On her 19th birthday, she told her parents she was pregnant. They took it hard and were disappointed, she said, not the response she was hoping for at that time. Since then, her parents have been a strong support system. If they were not, “I honestly would probably give this baby up for adoption. I don’t think I could do it,” she said.
Jamie dropped out of college, moved back in with her parents and started working 12-hour shifts as a certified nursing assistant.
“I had a fear about judgment from people. My anxiety and depression got really bad, and I was scared to go around anyone. I would just hide behind my mom when I did,” Jamie said.
She began attending Mass again but hid the pregnancy until she no longer could.
“I actually started going to counseling with my priest, and they were supportive. Everyone just started supporting me. I was shocked,” Jamie said.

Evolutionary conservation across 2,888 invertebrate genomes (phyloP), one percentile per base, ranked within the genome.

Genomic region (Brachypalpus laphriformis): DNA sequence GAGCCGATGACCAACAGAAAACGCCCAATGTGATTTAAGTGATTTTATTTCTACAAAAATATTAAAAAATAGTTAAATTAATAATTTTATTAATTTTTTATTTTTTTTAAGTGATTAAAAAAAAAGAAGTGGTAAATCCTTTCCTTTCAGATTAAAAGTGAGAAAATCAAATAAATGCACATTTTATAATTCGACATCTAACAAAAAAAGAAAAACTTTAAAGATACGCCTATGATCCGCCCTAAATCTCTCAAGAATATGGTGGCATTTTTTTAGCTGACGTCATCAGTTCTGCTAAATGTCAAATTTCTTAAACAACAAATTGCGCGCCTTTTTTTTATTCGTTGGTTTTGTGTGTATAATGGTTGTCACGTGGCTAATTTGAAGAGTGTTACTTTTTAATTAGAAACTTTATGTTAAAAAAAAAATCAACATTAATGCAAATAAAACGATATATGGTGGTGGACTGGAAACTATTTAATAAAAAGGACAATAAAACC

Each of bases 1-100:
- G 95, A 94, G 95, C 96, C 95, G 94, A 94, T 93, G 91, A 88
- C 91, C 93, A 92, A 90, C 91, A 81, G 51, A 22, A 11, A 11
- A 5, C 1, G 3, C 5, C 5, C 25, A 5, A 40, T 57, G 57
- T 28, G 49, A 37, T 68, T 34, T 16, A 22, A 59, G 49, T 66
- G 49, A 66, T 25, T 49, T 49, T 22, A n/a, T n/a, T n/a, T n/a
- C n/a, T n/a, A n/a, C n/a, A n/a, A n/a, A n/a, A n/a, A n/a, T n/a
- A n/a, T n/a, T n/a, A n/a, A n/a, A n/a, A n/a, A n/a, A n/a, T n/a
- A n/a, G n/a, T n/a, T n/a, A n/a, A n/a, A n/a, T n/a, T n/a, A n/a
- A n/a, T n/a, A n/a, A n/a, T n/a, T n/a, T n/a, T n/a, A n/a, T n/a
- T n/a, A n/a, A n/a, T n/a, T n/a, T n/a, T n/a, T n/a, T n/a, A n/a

Though thankful for the support, she has a lot of fears, including her ability to go back to college in the spring to study sonography, while still working as a CNA and being a mother.
“Just being single and a mom, you don't know how you’re going to pay for things. So working that long shift is not something you want to do, especially with a newborn. (My family) will help, but right now it’s just my mom and dad and me at home, everyone else is at college,” Jamie said. “I did have people offer to help babysit so that’s something I'll not have to struggle with.”
Despite all the unknowns, Jamie said she believes “everything is possible with God.”